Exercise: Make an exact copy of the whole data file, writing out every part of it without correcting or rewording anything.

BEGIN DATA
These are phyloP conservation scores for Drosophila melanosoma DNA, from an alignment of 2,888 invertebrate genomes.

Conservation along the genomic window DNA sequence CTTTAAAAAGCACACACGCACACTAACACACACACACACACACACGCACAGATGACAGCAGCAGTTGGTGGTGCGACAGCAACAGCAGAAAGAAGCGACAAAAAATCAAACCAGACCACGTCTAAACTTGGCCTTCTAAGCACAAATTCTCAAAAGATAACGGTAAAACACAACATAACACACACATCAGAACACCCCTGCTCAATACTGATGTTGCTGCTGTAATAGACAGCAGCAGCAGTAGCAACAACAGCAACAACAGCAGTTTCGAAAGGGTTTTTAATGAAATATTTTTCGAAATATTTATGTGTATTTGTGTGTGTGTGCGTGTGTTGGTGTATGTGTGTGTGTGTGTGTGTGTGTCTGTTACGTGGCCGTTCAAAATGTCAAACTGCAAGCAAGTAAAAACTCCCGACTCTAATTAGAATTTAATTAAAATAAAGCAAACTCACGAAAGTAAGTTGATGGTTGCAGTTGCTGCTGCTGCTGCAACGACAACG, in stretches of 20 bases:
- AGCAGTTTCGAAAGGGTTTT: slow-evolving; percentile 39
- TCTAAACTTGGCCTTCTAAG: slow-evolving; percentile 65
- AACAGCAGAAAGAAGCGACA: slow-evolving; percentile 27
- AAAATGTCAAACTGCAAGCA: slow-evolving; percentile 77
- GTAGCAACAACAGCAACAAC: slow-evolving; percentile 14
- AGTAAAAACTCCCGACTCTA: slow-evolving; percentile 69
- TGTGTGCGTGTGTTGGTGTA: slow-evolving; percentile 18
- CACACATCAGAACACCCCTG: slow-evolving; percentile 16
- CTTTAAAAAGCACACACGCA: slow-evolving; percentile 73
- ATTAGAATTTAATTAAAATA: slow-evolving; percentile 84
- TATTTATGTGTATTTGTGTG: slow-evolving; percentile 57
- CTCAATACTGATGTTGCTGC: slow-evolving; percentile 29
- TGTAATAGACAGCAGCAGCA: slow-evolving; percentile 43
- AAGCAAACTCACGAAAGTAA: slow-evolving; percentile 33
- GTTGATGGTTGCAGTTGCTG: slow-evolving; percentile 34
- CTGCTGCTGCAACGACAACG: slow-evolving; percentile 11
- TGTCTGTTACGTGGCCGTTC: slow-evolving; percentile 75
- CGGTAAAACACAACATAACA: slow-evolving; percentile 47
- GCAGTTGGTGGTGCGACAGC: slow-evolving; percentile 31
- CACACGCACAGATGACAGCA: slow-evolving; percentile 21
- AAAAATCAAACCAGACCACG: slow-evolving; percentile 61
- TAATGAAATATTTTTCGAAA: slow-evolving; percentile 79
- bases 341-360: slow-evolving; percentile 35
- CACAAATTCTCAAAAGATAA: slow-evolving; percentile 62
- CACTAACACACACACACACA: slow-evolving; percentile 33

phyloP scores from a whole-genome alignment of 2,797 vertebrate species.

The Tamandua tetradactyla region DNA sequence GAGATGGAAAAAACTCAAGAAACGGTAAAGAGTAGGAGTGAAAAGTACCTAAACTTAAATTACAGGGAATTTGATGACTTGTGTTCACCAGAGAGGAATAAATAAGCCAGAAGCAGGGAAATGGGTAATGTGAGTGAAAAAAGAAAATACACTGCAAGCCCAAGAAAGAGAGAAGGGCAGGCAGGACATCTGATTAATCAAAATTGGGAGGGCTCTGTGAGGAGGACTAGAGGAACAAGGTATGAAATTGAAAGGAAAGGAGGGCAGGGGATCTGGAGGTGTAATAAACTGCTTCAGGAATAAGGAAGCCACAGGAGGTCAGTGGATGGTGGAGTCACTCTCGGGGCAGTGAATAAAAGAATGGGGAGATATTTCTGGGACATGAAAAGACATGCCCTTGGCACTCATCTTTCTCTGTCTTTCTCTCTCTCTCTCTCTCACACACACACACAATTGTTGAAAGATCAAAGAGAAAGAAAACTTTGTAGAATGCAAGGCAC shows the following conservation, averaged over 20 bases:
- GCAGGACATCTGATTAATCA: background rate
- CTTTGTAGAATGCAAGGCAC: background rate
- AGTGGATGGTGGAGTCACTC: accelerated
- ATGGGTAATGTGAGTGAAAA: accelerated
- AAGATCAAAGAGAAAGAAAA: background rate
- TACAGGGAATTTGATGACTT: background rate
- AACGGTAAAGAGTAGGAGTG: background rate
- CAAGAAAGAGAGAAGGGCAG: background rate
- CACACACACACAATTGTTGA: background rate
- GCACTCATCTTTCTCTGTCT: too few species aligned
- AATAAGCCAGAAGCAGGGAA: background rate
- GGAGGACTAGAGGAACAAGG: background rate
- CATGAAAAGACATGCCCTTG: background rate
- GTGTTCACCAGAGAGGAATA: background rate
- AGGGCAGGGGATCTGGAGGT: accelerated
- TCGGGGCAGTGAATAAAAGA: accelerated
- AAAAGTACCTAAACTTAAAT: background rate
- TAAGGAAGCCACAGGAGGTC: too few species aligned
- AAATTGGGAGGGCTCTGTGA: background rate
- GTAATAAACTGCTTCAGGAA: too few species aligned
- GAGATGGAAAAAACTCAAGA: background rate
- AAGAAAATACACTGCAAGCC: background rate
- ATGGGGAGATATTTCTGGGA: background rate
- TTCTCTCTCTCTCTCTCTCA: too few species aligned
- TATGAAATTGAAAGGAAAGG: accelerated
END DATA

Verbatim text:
These are phyloP conservation scores for Drosophila melanosoma DNA, from an alignment of 2,888 invertebrate genomes.

Conservation along the genomic window DNA sequence CTTTAAAAAGCACACACGCACACTAACACACACACACACACACACGCACAGATGACAGCAGCAGTTGGTGGTGCGACAGCAACAGCAGAAAGAAGCGACAAAAAATCAAACCAGACCACGTCTAAACTTGGCCTTCTAAGCACAAATTCTCAAAAGATAACGGTAAAACACAACATAACACACACATCAGAACACCCCTGCTCAATACTGATGTTGCTGCTGTAATAGACAGCAGCAGCAGTAGCAACAACAGCAACAACAGCAGTTTCGAAAGGGTTTTTAATGAAATATTTTTCGAAATATTTATGTGTATTTGTGTGTGTGTGCGTGTGTTGGTGTATGTGTGTGTGTGTGTGTGTGTGTCTGTTACGTGGCCGTTCAAAATGTCAAACTGCAAGCAAGTAAAAACTCCCGACTCTAATTAGAATTTAATTAAAATAAAGCAAACTCACGAAAGTAAGTTGATGGTTGCAGTTGCTGCTGCTGCTGCAACGACAACG, in stretches of 20 bases:
- AGCAGTTTCGAAAGGGTTTT: slow-evolving; percentile 39
- TCTAAACTTGGCCTTCTAAG: slow-evolving; percentile 65
- AACAGCAGAAAGAAGCGACA: slow-evolving; percentile 27
- AAAATGTCAAACTGCAAGCA: slow-evolving; percentile 77
- GTAGCAACAACAGCAACAAC: slow-evolving; percentile 14
- AGTAAAAACTCCCGACTCTA: slow-evolving; percentile 69
- TGTGTGCGTGTGTTGGTGTA: slow-evolving; percentile 18
- CACACATCAGAACACCCCTG: slow-evolving; percentile 16
- CTTTAAAAAGCACACACGCA: slow-evolving; percentile 73
- ATTAGAATTTAATTAAAATA: slow-evolving; percentile 84
- TATTTATGTGTATTTGTGTG: slow-evolving; percentile 57
- CTCAATACTGATGTTGCTGC: slow-evolving; percentile 29
- TGTAATAGACAGCAGCAGCA: slow-evolving; percentile 43
- AAGCAAACTCACGAAAGTAA: slow-evolving; percentile 33
- GTTGATGGTTGCAGTTGCTG: slow-evolving; percentile 34
- CTGCTGCTGCAACGACAACG: slow-evolving; percentile 11
- TGTCTGTTACGTGGCCGTTC: slow-evolving; percentile 75
- CGGTAAAACACAACATAACA: slow-evolving; percentile 47
- GCAGTTGGTGGTGCGACAGC: slow-evolving; percentile 31
- CACACGCACAGATGACAGCA: slow-evolving; percentile 21
- AAAAATCAAACCAGACCACG: slow-evolving; percentile 61
- TAATGAAATATTTTTCGAAA: slow-evolving; percentile 79
- bases 341-360: slow-evolving; percentile 35
- CACAAATTCTCAAAAGATAA: slow-evolving; percentile 62
- CACTAACACACACACACACA: slow-evolving; percentile 33

phyloP scores from a whole-genome alignment of 2,797 vertebrate species.

The Tamandua tetradactyla region DNA sequence GAGATGGAAAAAACTCAAGAAACGGTAAAGAGTAGGAGTGAAAAGTACCTAAACTTAAATTACAGGGAATTTGATGACTTGTGTTCACCAGAGAGGAATAAATAAGCCAGAAGCAGGGAAATGGGTAATGTGAGTGAAAAAAGAAAATACACTGCAAGCCCAAGAAAGAGAGAAGGGCAGGCAGGACATCTGATTAATCAAAATTGGGAGGGCTCTGTGAGGAGGACTAGAGGAACAAGGTATGAAATTGAAAGGAAAGGAGGGCAGGGGATCTGGAGGTGTAATAAACTGCTTCAGGAATAAGGAAGCCACAGGAGGTCAGTGGATGGTGGAGTCACTCTCGGGGCAGTGAATAAAAGAATGGGGAGATATTTCTGGGACATGAAAAGACATGCCCTTGGCACTCATCTTTCTCTGTCTTTCTCTCTCTCTCTCTCTCACACACACACACAATTGTTGAAAGATCAAAGAGAAAGAAAACTTTGTAGAATGCAAGGCAC shows the following conservation, averaged over 20 bases:
- GCAGGACATCTGATTAATCA: background rate
- CTTTGTAGAATGCAAGGCAC: background rate
- AGTGGATGGTGGAGTCACTC: accelerated
- ATGGGTAATGTGAGTGAAAA: accelerated
- AAGATCAAAGAGAAAGAAAA: background rate
- TACAGGGAATTTGATGACTT: background rate
- AACGGTAAAGAGTAGGAGTG: background rate
- CAAGAAAGAGAGAAGGGCAG: background rate
- CACACACACACAATTGTTGA: background rate
- GCACTCATCTTTCTCTGTCT: too few species aligned
- AATAAGCCAGAAGCAGGGAA: background rate
- GGAGGACTAGAGGAACAAGG: background rate
- CATGAAAAGACATGCCCTTG: background rate
- GTGTTCACCAGAGAGGAATA: background rate
- AGGGCAGGGGATCTGGAGGT: accelerated
- TCGGGGCAGTGAATAAAAGA: accelerated
- AAAAGTACCTAAACTTAAAT: background rate
- TAAGGAAGCCACAGGAGGTC: too few species aligned
- AAATTGGGAGGGCTCTGTGA: background rate
- GTAATAAACTGCTTCAGGAA: too few species aligned
- GAGATGGAAAAAACTCAAGA: background rate
- AAGAAAATACACTGCAAGCC: background rate
- ATGGGGAGATATTTCTGGGA: background rate
- TTCTCTCTCTCTCTCTCTCA: too few species aligned
- TATGAAATTGAAAGGAAAGG: accelerated